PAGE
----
For my EDTC DEL 6105 course this quarter I worked on a community engagement project, where I coached a peer to help them integrate technology into their classroom. ISTE Coaching Standard 1 Visionary Leadership states that “Technology Coaches inspire and participate in the development and implementation of a shared vision for the comprehensive integration of technology to promote excellence and support transformational change throughout the instructional environment.” Throughout the project, I had many valuable learning opportunities that helped me grow my visionary leadership and work towards meeting ISTE’s first coaching standard. Through the remainder of this blog post, I will reflect on the project and my learning.
When I first started this project and was looking for a peer to coach I didn’t know where to start. Our district had adopted two new curriculums that were being rolled out at the start of this year and many teachers were feeling the need to prioritize their time and resources towards them. However, what I learned after telling my PLC group about my EDTC 6105 project was that many of them were eager and wanting to learn how to integrate technology into a lesson and in general in their classes. It was eye-opening to me just how eager and interested they were. As our 6105 class began we started talking about the foundations of coaching. Important qualities that came up were relationships, trust, communication, and listening. I think that because I had known my PLC group for a few years and we had established a positive relationship they were more open to being coached by me. While reflecting on the project I feel grateful for the relationships I had built that allowed this collaboration. I know that one obstacle for coaches is creating this culture of collaboration. So my first take away is the importance of positive relationships.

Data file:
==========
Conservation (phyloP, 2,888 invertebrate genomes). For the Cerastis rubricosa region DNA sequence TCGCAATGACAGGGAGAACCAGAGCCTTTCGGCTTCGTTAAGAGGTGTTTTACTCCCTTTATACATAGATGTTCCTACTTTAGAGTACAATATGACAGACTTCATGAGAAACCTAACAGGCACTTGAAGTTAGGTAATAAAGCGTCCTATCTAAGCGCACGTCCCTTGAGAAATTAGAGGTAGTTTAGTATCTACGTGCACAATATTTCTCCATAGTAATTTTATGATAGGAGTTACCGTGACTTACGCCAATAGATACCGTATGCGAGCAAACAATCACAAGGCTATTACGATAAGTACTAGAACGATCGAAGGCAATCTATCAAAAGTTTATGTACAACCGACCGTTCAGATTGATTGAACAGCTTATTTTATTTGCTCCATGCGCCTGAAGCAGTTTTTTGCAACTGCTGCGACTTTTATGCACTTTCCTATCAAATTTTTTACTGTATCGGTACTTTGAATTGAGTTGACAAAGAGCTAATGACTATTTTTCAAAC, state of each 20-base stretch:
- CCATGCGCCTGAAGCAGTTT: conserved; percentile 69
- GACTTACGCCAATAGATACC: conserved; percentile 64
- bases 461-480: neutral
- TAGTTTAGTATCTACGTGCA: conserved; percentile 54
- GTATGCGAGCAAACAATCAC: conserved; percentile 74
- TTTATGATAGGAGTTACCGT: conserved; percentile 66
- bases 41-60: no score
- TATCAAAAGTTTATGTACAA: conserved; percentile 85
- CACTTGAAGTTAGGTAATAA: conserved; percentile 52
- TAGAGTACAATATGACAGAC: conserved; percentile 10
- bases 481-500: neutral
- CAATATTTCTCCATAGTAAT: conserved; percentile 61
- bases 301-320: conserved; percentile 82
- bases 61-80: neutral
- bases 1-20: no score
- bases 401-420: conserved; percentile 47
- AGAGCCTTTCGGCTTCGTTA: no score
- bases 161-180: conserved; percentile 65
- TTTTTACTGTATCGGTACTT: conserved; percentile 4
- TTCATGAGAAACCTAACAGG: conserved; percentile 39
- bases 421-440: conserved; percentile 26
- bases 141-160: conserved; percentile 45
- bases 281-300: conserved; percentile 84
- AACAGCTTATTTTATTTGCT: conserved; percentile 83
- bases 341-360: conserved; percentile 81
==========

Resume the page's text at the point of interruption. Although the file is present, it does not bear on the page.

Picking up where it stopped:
I decided to work with one of my 3rd-grade teammates who wanted to integrate virtual field trips into her class. We set up our first meeting to discuss goals and determine next steps. This is where I learned my next 3 valuable lessons about coaching:
- Listen and ask clarifying and probing questions
- Develop a set of norms
- Develop an agenda before the meeting
At our first meeting, I asked about her goals for the project, and what she wanted to accomplish. I tried to practice listening and asking her clarifying or probing questions. This is where I got the most out of the meeting, by allowing her to talk and focusing on listening and asking questions she was able to process her thoughts and described to me that she wanted to know how to find a virtual field trips and things that would help her be successful with using them in her class. Everything was going pretty great but as were about halfway through our meeting we got interrupted by a colleague. This interruption pretty much derailed our meeting. I have learned through experience in PLC and through our EDTC 6015 class that having a set of norms and an agenda to follow can help facilitate a productive meeting. So for our next meeting, I was planning on bringing this up. I was actually a little nervous to bring up developing norms because we were so close I didn’t want it to come off as insensitive or that I thought she needed them. I was again surprised to find that she was more than willing to have norms and laughed that at our last meeting it would have been helpful. We decided to use our PLC norms since we were both familiar with them and had helped to co-develop them together. After deciding on our norms we set an agenda for the meeting which included setting up a Microsoft for education account and familiarizing ourselves with Microsoft for educations skype and virtual field trips platform. However, we ran into many issues when trying to get set up for an account and when searching for field trips. I felt like a lot of our second meeting time was used by us trying to problem solve. At the end of the meeting, I had wished that I had had time to prepare by testing out the site on my own. This would have made the meeting run more efficiently and productively. We set our next agenda at the end of this meeting and I intended to be prepared for next time.